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1 hour ago, Afrojim said:

There is no correlation between number of foreign players playing in a domestic league and the success of national teams. The positive effect of the 3 foreigner rule is a myth which pops up from time to time only to be thoroughly dispelled by statistical analysis conducted by many different institutions.

The period in history you're referring too when Scotland regularly qualified for major tournaments has nothing to do with less foreign players in the Scottish domestic league and a lot to do with the fact that there was far less competition. Since the collapse of communism in the late 80's/early 90's and the break up of former Yugoslavia 14 of the 25 current UEFA members which made up the old Eastern Bloc have qualified for either the Euro's or World Cup (or both). Scotland have failed to qualify since 1998, there is an obvious correlation there. Additionally, a couple of the old Eastern Bloc countries (Lithuania & Georgia) which haven't managed to qualify for major tournaments thus far have been a particular thorn in Scotland's side when we've been attempting to qualify. Add in the fact that many other European nations have transitioned from a semi-pro to a full-time set up in recent decades, the Scandinavian nations for example, and it's easy to see why we're finding it much more difficult to qualify for tournaments. With the increased competition it's difficult to know whether or not we've become worse than we were in the past or had an over inflated sense of how good we thought we were back then. Also, if there was a correlation between a lower number of foreign players in each league and national team success then the Soviet Union, Czechoslovakia, Yugoslavia, Poland etc, would have been dominant during the communist era because they had next to no foreigners playing in their domestic leagues. 

The 3 foreigner rule is an issue in Scotland though but not for the reasons that most people conclude. It's going to seem like i'm contradicting myself for a wee bit here until I fully explain what I mean.  We have 12 teams in the top flight and they will use about 20 players a season regularly. So that's 240 squad places about half of which are taken by foreign players. So that's a 120 places for Scottish players in the top flight give or take. However, the issue isn't foreign players coming to play here it's the lack of Scottish players going to play elsewhere. The issue is a lack of emigration not immigration. The top 10 countries in Europe that have the highest number of expatriate footballers playing in foreign countries are:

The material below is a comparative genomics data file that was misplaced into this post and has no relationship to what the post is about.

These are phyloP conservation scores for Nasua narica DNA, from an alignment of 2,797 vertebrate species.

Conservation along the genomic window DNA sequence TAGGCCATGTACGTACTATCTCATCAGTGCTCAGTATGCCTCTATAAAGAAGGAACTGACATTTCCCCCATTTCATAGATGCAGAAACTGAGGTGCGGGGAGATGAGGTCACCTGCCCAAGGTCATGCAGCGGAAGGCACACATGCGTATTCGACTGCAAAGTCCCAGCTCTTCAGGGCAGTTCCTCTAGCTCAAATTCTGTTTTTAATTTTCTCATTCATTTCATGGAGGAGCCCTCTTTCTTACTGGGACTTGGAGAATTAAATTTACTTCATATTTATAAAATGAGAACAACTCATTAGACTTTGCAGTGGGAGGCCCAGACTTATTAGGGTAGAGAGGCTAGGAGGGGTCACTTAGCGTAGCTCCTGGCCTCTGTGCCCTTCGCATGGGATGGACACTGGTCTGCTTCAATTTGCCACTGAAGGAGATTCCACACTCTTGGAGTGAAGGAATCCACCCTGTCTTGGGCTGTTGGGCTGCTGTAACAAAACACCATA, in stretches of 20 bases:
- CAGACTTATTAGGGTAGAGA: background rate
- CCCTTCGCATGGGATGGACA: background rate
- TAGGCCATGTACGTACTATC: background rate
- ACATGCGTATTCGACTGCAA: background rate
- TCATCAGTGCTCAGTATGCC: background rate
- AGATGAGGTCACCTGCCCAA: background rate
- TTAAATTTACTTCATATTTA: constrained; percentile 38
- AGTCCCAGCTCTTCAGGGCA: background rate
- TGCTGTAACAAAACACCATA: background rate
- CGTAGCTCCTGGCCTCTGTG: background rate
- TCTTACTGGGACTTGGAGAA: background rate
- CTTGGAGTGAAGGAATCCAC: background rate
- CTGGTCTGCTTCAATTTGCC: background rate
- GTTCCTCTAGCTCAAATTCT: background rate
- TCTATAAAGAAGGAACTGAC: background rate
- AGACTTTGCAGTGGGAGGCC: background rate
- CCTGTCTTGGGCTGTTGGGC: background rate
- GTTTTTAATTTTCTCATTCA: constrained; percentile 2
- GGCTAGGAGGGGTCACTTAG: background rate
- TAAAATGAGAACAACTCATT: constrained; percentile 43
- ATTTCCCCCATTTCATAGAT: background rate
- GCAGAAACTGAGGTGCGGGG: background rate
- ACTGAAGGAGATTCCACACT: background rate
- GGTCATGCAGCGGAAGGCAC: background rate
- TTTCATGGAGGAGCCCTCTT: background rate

1. France (821 expatriate players playing abroad) - Euro 2016 Runners-Up and WC Finalists 2018

2. Serbia (760) - WC Group Stage 2018

3. England (413) - WC Semi-finalists 2018

4. Spain (361) - WC Winners 2010, Euro Champions 2008 & 2012

5. Croatia (346) - WC Finalists 2018

6. Germany (346) - WC winners 2014

7. Portugal (261) - Euro 2016 Champions

8. Netherlands (256) - WC Runners-up 2010

9. Belgium (220) - WC Semi-Finalists 2018

10. Ukraine (182) - WC Quarter-Finalists 2006

23. Scotland (103) - 20 years without qualifying for a major tournament and counting.

 

Croatia is the country on that list that has a population size most similar to ours. Croatia have more players playing regular first-team football outside of Croatia than they do inside Croatia. Croatian clubs move loads of their players onto other countries and then replace them with either players from their own academy, players from smaller Croatian clubs or if deemed necessary they will bring in foreign players. They are constantly expanding the overall number of players to choose from for the national side and providing a pathway to the top for domestically based players with potential... and then they just keep repeating that cycle year after year. Croatian clubs also have a constant source of transfer revenue coming in, per capita they bring in more transfer revenue from foreign clubs than any other European nation, their club sides have significantly improved their performances in Europe and the quality of the domestic league is improving year on year despite flogging their best players. Exactly the same thing has happened in Belgium and beginning to take place in countries like Serbia, Switzerland, Austria and Iceland. 32% of the players in the Croatian top-flight are foreign, in Scotland at the moment it's 45%, but Croatia have two less clubs in the top-flight so there's roughly the same number of squad places available to non-foreign players in each country.

In Scotland we don't move enough Scottish players on. The most common transfer is a free transfer and in recent seasons the most likely destination for Scottish players leaving the SPFL is English League One. Followed by the English Championship, English League Two, Iceland, Ireland and the USA. Most of these players fail to make the grade playing elsewhere, at the likes of Luton Town or Colchester United, and end up back playing in Scotland within a year or so. We have the same handful of players moving from club to club in Scotland, stagnating away, not really adding any value (monetary or otherwise) to the clubs they play for and not really improving the quality of the league. There is a logjam at the top of Scottish football and this is stopping young players from getting a chance to play first team football here for a couple of years before moving on and it's also stopping the bigger clubs from looking further down the leagues, where there is undoubtedly talented players with potential, and giving these guys an opportunity to step up. 

 

 

 

 

 

Do those figures count a Scottish player playing in England as an expatriate (and vice versa)?

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5 hours ago, John Lambies Doos said:

You realise there are useless overpaid bigoted failures in Hampden that are actually being paid huge sums of money to work this out properly

But that is not a recent development, is it?